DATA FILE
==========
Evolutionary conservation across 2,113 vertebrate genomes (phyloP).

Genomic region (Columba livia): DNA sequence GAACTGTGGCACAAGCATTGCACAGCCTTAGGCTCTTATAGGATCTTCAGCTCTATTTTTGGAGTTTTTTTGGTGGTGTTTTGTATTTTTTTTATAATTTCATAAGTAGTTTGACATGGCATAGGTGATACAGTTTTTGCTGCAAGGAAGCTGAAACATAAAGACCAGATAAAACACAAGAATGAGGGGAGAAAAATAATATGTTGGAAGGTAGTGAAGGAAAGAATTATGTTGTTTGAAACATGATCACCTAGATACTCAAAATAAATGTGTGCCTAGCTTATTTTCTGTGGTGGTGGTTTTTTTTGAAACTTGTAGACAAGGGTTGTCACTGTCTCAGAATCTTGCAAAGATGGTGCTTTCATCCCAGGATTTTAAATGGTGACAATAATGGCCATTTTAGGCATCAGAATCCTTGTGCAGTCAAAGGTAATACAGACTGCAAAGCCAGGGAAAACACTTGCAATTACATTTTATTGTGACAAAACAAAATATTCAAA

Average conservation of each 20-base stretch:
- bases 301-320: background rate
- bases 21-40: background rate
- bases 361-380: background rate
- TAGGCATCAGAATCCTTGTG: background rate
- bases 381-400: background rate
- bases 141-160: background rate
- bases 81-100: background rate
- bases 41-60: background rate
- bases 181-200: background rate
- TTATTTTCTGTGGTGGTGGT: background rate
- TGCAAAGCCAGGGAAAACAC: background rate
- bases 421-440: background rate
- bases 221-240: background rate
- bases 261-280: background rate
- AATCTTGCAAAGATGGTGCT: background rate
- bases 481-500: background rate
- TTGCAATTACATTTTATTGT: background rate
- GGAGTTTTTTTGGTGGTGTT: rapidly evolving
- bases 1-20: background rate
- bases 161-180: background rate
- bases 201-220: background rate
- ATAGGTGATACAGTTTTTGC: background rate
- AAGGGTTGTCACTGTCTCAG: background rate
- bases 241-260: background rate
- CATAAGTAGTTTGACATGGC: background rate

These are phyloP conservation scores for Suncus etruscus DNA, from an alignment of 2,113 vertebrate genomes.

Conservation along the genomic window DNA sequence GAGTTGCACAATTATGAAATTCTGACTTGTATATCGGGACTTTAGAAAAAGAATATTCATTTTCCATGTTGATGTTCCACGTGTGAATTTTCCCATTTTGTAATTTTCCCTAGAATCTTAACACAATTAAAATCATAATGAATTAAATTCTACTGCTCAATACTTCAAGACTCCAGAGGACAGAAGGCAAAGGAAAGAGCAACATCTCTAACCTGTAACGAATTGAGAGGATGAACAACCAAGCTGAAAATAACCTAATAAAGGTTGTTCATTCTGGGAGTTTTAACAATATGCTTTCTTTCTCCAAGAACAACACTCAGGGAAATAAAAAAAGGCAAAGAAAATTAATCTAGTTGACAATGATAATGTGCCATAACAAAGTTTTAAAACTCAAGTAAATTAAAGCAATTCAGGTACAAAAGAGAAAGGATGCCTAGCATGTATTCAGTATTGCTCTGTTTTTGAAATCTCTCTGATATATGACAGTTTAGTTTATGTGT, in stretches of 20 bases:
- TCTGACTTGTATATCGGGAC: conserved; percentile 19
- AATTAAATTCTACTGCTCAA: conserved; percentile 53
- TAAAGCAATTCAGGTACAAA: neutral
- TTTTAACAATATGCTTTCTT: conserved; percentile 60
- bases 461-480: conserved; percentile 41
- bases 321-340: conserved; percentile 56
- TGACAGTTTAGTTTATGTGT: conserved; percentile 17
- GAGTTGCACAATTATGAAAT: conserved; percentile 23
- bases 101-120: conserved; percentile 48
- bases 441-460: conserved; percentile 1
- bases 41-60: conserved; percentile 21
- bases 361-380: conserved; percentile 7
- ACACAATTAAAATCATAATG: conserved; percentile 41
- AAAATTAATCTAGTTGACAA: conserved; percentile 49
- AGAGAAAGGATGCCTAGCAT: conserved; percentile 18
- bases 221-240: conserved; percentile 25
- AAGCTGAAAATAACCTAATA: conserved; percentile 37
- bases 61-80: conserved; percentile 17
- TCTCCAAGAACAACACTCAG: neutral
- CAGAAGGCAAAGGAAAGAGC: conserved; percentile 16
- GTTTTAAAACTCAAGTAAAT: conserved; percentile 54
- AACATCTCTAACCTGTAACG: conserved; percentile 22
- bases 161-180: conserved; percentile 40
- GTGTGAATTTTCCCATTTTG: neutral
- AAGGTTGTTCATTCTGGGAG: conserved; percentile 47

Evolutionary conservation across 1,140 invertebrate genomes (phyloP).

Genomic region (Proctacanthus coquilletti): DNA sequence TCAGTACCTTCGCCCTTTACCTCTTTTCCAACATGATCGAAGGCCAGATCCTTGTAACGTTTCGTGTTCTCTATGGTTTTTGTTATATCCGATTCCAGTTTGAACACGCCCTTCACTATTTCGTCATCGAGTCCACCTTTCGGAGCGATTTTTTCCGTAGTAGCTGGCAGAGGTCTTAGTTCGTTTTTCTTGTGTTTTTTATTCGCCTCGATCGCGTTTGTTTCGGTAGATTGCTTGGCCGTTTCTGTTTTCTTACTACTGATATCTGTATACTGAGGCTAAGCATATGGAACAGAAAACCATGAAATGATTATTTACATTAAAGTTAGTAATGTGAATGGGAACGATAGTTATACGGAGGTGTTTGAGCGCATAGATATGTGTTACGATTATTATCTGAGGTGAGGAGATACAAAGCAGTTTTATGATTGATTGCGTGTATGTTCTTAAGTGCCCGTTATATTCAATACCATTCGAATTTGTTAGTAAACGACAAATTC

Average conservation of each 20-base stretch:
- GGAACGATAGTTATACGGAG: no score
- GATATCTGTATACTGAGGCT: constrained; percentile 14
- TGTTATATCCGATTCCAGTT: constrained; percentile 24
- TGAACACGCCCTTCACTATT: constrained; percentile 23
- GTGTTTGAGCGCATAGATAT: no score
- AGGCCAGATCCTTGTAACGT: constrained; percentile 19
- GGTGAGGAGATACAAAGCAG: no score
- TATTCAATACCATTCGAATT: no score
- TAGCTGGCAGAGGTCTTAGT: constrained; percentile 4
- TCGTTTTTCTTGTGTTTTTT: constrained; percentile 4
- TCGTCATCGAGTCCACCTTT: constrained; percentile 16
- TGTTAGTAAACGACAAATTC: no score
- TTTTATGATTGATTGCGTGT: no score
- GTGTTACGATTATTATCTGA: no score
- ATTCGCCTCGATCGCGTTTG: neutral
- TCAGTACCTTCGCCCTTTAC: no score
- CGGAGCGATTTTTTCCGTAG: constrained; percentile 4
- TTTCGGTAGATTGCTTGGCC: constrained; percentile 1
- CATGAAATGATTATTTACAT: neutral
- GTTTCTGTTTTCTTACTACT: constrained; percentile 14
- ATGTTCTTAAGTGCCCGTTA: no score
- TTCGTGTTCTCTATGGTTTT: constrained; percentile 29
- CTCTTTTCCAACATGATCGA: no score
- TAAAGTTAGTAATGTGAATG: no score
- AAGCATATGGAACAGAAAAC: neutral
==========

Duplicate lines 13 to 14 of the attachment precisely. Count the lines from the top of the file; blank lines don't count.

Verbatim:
- TTATTTTCTGTGGTGGTGGT: background rate
- TGCAAAGCCAGGGAAAACAC: background rate